Classifying winners and mistakes depending on the kind of stroke, we can discover the main flaws that affected the players during the match. Regarding the winning shots, we have:
If we dismiss the difference between the number of shots between them, as Fan Zhendong has more than twice the number of winners, we can notice something interesting: Ma Long has no backhand winners, while Fan Zhendong has 4 out of his 11 shots (36 %). This confirms Fan’s superiority on the backhand rallies.
Regarding the number of failed shots, it is revealed that Ma Long has a significantly small number: 20% less. Let’s see the source of those mistakes:
The most eye-catching fact is that more than half of Ma Long’s mistakes come from backhand blocks. And its not a coincidence that Fan Zhendong has 16 mistakes on his backhand: the backhand-to-backhand rallies were the most repeated sequence by far.
One interesting insight: 5 out of 10 backhand block mistakes that Ma Long made were trying to return a backhand flick. The next video shows all of them:
The bloody battle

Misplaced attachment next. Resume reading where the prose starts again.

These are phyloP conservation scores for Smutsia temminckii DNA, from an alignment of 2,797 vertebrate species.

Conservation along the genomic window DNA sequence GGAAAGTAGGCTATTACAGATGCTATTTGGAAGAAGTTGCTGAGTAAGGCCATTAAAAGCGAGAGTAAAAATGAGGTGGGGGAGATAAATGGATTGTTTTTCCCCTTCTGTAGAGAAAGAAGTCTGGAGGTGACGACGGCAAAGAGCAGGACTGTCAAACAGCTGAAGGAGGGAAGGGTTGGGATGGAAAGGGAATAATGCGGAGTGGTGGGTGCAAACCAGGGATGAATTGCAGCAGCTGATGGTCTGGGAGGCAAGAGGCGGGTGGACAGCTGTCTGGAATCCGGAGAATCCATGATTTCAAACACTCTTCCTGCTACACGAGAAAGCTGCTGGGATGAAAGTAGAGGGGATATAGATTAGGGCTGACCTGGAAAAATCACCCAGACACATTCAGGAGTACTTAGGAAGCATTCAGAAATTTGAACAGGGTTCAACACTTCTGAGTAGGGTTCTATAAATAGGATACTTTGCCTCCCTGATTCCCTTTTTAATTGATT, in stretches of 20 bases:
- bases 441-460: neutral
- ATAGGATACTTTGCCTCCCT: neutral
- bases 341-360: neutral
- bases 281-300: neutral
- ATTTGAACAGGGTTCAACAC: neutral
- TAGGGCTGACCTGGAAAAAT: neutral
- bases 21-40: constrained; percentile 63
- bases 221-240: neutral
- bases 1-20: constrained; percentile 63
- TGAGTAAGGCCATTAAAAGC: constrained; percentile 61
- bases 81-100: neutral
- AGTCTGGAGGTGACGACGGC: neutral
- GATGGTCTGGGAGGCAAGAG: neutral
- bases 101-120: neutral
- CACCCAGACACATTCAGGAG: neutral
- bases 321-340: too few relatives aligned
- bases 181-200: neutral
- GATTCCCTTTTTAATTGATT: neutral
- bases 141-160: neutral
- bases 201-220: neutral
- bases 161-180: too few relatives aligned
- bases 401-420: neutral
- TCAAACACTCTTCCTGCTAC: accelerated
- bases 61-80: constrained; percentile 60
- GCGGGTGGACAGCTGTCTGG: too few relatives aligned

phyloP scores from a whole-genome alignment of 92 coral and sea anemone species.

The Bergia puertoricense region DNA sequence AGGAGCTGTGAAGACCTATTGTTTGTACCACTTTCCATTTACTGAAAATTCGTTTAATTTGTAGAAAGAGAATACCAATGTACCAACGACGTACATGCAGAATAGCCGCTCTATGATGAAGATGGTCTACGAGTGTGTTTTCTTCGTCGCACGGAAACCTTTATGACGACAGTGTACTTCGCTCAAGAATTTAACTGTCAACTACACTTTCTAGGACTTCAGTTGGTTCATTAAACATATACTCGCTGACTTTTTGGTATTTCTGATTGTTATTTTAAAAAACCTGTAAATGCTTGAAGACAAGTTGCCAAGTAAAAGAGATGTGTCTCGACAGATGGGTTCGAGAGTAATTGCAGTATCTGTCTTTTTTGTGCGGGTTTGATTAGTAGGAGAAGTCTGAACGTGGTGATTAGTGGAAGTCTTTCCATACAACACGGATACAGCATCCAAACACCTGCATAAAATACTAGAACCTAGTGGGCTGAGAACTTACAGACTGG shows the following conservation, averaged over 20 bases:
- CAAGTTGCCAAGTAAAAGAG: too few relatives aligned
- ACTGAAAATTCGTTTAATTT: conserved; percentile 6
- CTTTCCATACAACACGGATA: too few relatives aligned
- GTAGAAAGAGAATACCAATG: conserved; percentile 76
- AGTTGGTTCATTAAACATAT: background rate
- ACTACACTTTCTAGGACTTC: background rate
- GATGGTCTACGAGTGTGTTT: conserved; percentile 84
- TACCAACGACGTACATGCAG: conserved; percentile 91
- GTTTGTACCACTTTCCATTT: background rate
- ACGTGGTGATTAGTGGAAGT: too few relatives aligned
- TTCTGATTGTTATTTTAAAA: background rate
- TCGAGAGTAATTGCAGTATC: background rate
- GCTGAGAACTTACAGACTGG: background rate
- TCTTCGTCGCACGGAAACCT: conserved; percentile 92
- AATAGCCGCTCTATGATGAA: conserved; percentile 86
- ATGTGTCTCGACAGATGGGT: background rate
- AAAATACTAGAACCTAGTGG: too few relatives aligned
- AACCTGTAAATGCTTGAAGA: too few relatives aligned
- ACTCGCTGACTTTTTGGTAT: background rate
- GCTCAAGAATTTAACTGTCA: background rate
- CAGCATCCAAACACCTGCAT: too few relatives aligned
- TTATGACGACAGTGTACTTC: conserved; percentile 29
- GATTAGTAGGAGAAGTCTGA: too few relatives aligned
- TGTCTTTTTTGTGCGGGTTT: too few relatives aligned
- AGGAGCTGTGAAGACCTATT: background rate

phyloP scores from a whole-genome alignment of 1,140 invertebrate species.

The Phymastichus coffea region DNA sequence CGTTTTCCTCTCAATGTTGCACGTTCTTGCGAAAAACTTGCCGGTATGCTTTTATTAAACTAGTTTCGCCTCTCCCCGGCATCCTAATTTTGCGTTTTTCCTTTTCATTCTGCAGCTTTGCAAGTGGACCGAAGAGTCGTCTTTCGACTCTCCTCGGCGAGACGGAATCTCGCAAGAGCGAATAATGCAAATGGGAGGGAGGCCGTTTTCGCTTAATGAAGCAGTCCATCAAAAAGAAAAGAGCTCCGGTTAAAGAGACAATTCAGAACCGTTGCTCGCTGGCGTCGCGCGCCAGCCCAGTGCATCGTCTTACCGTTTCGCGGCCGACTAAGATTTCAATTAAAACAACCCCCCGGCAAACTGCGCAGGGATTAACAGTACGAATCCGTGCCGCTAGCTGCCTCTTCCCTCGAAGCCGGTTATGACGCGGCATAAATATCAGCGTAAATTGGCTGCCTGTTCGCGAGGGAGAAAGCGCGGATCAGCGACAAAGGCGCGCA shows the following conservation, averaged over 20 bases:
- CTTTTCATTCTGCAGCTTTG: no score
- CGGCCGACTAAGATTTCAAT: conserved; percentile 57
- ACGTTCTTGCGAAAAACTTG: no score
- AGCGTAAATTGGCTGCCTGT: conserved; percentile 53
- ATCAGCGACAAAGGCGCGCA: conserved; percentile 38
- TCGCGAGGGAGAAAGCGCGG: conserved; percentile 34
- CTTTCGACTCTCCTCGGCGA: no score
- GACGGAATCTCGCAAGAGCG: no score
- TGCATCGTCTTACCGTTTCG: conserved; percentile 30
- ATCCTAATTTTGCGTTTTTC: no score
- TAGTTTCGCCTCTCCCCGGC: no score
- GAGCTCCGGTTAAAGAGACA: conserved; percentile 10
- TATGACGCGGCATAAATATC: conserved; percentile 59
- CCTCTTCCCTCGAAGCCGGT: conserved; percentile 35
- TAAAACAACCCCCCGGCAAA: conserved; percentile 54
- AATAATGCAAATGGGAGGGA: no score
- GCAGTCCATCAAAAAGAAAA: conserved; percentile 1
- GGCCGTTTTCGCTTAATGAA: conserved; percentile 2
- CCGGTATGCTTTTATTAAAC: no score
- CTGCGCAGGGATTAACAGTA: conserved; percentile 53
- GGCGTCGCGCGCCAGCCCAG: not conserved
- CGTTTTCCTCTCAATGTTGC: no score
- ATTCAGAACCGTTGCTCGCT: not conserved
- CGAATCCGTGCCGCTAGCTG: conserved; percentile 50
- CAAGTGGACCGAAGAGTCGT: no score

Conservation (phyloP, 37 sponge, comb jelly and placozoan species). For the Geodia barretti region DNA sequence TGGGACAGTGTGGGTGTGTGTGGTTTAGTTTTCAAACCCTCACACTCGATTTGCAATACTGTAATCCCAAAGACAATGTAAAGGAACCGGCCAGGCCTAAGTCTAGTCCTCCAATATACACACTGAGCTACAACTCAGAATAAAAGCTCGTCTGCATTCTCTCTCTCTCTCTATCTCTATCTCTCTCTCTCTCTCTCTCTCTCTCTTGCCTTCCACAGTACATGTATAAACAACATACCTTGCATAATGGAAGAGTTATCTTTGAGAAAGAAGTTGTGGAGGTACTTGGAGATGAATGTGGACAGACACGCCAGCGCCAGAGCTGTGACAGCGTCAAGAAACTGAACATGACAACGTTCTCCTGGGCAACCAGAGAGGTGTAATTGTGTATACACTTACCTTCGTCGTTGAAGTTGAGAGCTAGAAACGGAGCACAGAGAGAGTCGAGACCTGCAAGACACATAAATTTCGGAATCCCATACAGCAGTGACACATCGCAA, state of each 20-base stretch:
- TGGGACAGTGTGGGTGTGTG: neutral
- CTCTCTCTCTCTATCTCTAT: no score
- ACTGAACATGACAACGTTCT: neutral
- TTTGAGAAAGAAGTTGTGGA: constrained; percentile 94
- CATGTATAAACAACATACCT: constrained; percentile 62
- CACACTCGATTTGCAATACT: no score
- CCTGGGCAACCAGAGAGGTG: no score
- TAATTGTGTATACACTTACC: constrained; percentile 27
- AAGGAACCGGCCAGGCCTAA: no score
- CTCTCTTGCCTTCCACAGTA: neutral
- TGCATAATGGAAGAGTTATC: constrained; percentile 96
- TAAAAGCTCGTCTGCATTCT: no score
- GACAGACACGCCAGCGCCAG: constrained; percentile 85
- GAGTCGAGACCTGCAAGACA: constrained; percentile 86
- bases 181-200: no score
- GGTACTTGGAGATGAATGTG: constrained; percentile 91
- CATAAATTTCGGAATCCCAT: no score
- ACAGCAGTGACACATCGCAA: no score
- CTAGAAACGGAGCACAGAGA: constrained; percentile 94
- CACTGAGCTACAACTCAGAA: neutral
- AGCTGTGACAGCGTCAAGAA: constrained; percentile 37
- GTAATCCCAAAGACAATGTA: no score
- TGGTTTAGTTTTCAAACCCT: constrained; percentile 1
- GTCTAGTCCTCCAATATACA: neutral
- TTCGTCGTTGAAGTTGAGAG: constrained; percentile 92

The aforementioned rules for the Chinese trials did not mention one exceptional case which was not reached in the end. In the last stage, there were 3 men and 3 women playing against each other trying to achieve 2 victories. If it had happened that none of them won both their matches, they would have had to play against each other again.
However, then the game would have been only to the best of one. And, in the unlikely case that nobody won both their games again, they would have kept playing, but starting with 10-10 on the score. This was the so-called Bloody Battle by Liu Guoliang – Chinese National Association trainer and organizer of the event.
Although in the end the battle did not take place, the last points of the match between Ma Long and Fan Zhendong, which decided the first ticket winner, could definitely be called a bloody battle too, based on their quality and importance. Let’s analyze the chronology, starting with 7-7 on the scoreboard:
Ma Long’s short serve is returned with a typical backhand flick. This time, Ma Long performs a forehand pivot to the center of the table. Fan reacts too late for a counter and the ball goes out.
Same thing again: Fan’s flick is returned aggressively by Ma Long, this time with a backhand-to-backhand topspin. And the result is the same: too strong for Fan Zhendong to control it. Second point in a row with his serve for Ma Long.